The following individuals were arrested during the past week by the Martin County Narcotics Unit. The Martin County Narcotics Unit is made up of two Investigators from the Martin County Sheriff’s Office and one Detective from the Williamston Police Department. The North Carolina State Bureau of Investigation assisted in these investigations as well. Jocelyn Monae Suggs B/F, DOB: 11-09-1992 1034 Whitfield Drive, Oak City Charges: • Trafficking in Heroin (3 counts) • Possession with Intent to Manufacture, Sell or Deliver Heroin Bond: $2,000,000.00 (33 grams of heroin seized, street value of approximately $6,000.00) ------------------------------ Shaneita Nicole Wesson B/F, DOB: 08-16-1988 105 Spivey Lane, Windsor Charges: • Sell Heroin • Deliver Heroin • Possession with Intent to Manufacture, Sell or Deliver Heroin within 1000 feet of a School • Possession with Intent to Manufacture, Sell or Deliver Marijuana • Maintaining a Vehicle to Keep or Store Controlled Substances Bond: $200,000.00 ------------------------------ Carol Ann Clow W/F, DOB: 12-08-1989 1700 US Hwy 17 (Apt. #19), Williamston Charges: • Felony Possession of Heroin Bond: $5,000.00 ------------------------------ Debontis Jamel Brown B/M, DOB: 12-28-1981 408 Martin Luther King, Jr. Drive, Williamston Charges: • Possession with Intent to Manufacture, Sale or Deliver Marijuana • Felony Possession of Marijuana • Maintaining a Vehicle to Keep or Store Controlled Substances Bond: $30,000.00 (476 grams of marijuana seized, street value of approximately $3,500.00)

Tonight Sheriff Manning and Chief Deputy Robinson spoke to the members of the Martin County Shrine Club about safe driving practices and the various scams that are going through our communities. Did you know that several Shriners from the Martin County Shrine Club regularly transport sick and injured children from this area to one of the many Shriners’ Hospitals on the eastern seaboard of the United States? These children receive state of the art medical care at no cost!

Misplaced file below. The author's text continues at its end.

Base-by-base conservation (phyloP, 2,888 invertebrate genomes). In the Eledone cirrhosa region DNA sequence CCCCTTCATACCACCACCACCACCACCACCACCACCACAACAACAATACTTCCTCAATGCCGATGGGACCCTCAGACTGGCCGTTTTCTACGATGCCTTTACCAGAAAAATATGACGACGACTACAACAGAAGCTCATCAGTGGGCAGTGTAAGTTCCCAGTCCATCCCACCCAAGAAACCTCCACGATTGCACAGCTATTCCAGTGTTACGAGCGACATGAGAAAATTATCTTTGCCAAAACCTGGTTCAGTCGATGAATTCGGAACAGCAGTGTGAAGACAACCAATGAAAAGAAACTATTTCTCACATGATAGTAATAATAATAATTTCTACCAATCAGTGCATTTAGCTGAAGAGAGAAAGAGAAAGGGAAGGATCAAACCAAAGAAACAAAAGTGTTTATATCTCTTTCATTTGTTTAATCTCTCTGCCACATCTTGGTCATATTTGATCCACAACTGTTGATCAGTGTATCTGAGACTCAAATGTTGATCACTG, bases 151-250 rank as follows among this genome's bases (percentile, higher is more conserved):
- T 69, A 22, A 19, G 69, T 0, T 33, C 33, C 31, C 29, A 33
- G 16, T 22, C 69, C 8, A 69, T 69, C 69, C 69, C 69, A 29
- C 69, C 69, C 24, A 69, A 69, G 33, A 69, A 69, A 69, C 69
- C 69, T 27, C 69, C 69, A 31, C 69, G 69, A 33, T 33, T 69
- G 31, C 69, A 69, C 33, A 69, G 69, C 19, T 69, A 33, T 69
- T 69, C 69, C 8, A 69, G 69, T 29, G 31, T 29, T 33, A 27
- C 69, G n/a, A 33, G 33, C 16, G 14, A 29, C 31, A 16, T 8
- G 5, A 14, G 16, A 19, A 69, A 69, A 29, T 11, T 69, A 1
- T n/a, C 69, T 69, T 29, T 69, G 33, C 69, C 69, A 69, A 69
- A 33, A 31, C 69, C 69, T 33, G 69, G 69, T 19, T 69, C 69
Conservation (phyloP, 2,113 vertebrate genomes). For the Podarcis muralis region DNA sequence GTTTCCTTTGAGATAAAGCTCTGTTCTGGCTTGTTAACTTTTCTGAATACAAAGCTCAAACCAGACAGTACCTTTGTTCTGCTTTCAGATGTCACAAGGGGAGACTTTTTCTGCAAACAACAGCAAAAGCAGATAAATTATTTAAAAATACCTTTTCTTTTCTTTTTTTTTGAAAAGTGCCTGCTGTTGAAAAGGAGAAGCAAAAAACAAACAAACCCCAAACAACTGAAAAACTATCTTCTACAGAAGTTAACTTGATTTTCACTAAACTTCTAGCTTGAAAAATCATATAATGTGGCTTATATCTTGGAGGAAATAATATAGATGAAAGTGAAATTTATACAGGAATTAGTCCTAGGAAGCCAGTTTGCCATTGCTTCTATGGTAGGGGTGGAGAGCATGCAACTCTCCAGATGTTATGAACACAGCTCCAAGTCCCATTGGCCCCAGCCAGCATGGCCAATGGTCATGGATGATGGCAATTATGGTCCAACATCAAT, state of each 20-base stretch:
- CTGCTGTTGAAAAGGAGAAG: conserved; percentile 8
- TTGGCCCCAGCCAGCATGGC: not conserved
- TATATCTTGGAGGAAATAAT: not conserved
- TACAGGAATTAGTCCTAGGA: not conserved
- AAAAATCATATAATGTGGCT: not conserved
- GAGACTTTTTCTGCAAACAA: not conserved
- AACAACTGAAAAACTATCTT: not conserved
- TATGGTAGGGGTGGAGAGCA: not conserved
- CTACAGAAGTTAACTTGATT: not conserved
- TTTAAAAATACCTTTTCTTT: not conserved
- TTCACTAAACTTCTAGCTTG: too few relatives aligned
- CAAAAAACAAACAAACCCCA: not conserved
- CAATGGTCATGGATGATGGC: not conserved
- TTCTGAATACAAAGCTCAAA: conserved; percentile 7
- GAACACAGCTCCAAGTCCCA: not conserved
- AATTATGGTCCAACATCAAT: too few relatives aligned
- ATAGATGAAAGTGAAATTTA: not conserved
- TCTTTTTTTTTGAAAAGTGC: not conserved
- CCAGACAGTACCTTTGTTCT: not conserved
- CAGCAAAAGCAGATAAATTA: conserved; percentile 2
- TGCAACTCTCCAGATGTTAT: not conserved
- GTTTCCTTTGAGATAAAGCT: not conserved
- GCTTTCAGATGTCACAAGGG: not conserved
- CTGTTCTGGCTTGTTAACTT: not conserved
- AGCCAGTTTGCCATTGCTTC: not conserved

The Martin County Sheriff's Office has received several reports of individuals representing themselves as IRS agents calling citizens and demanding money. "Victims are told they owe money to the IRS and it must be paid promptly through a gift card or wire transfer. Victims may be threatened with arrest, deportation or suspension of a business or driver's license. In many cases, the caller becomes hostile and insulting. Victims may be told they have a refund due to try to trick them into sharing private information. If the phone isn't answered, the scammers often leave an "urgent" callback request." -www.irs.gov Sheriff Tim Manning would like to remind everyone that the IRS WILL NOT: -"Demand that you use a specific payment method, such as a prepaid debit card, gift card or wire transfer. The IRS will not ask for your debit or credit card numbers over the phone. -Threaten to bring in local police, immigration officers or other law enforcement to have you arrested for not paying. The IRS also cannot revoke your driver's license, business licenses or immigration status. Threats like these are common tactics scam artists use to trick victims into buying into their schemes. -Demand payment without giving you the opportunity to question or appeal the amount they say you owe." - www.irs.gov If you believe that you have a received a telephone call that is a scam, the Martin County Sheriff's Office urges you to contact law enforcement immediately and before you take any action. Law enforcement can be requested by calling Martin County Central Communications at 252-789-4555.